An interview with Michael-Sam Vidza, Union President candidate

By Steven Mair

To some, Michael-Sam Vidza may appear like something of an outsider in this year’s Strath Union elections.

After all, he’s up against Kayla-Megan Burns, a well-kent face for the thousands that participate in such elections. Her nine months as VP Community essentially represent a head-start in this campaign, in terms of name recognition and networking.

But scratch the surface and Vidza has undertaken untold work behind the scenes. A Masters student himself in Mechanical and Aerospace Engineering, Vidza has fought hard for postgraduate students as he reformed their society from the ashes of mismanagement and was also elected as the postgraduate rep.

“Before I took up the role as the postgrad rep and later as president of the society, I realised the previous administration lacked the vision to see the importance of postgrad students,” he laments. “The society was abandoned and forgotten. There are more undergrads than postgrads, but the level of engagement in student life is completely different.

“I felt like the Union wanted to engage postgrads and undergrads as one, but everything that kept happening was for undergrads. You should give postgrads the same attention as is given to undergrads. So I had to engage a lot of PhD and taught postgrad students after we reformed the society. We had to communicate more and call for meetings, where the attendance was very high.

“The latest programme we had was an engagement with PhD students, who are very different from other students. There were challenges which I believe we have resolved but there are so many more opportunities as well.”

Some of Vidza’s policies include a 24-hour library (no matter how soon the next round of exams are), a sexual health clinic on campus, and more industry internships and engagement on campus.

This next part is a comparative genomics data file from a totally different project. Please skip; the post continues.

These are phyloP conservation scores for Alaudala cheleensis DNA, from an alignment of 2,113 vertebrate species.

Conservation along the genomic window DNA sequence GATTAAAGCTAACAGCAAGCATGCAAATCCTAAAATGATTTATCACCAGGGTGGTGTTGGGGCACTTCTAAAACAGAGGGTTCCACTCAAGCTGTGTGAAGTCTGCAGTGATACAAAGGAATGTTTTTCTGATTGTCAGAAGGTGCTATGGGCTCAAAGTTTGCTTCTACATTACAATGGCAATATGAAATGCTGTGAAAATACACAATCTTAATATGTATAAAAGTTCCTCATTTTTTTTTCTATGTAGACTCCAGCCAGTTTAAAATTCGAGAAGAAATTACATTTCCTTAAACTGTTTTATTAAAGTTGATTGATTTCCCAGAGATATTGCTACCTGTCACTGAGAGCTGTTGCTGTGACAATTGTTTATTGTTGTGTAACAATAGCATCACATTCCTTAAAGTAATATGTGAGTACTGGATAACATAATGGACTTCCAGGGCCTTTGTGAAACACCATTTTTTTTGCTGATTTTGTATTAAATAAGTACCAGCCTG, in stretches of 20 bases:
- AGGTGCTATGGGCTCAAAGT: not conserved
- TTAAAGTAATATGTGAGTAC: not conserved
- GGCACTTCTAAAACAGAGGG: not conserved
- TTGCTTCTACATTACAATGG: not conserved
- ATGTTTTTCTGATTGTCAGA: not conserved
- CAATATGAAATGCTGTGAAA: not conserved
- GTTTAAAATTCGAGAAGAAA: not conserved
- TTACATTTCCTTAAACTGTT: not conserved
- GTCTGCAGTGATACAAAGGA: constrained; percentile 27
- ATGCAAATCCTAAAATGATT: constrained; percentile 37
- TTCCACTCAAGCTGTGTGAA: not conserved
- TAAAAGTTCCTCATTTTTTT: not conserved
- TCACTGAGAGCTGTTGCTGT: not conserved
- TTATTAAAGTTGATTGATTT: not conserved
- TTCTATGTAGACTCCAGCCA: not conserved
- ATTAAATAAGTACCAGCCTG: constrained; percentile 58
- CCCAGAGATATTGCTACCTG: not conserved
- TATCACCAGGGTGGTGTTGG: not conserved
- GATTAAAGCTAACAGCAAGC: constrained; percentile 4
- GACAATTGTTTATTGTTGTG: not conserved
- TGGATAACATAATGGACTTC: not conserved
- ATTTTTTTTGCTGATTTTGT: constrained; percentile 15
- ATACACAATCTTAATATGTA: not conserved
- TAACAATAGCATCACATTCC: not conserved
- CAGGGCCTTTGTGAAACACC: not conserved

Vidza said: “Having work experience, then coming here to do my Masters makes me realise that we need to put in more effort at the university. By creating links with industry we can prepare students for that transition and create a skills pool where they learn what industry is looking for them to learn.”

I tell Vidza of my own experience of the lack of support in obtaining internships and work experience in the journalism department. “That means you and the other students are victims of it,” he says, with a sense of understanding.

Vidza adds: “All my policies have parity but one of the most important is the library. Learning in the morning, the afternoon, the evening, it’s different from person to person. Unfortunately, our various halls have no study rooms, so students are confined to their bedroom to studying at night. By only opening the library up 24-hours a month before examination, you are crippling their time to study.

“Some students are working and schooling and sometimes later at night is the only time they can manage to do extra study. Other universities such as Edinburgh and Glasgow Caledonian do have a 24-hour service. You have a card to enter and exit and it flows freely. Out of all my manifesto policies that is a top priority.”

In Edinburgh, some floors in the library are kept open 24-hours, while at Caledonian a computer lab is kept open continuously. It does seem like a workable policy if the impact on staff is kept low – but whether there is the appetite for it by students will be clear come Friday night’s results, hosted at UWS Paisley Campus, with live results coming from Strathclyde Telegraph.

Voting closes at 4pm on Thursday 5 March, so make your voice heard.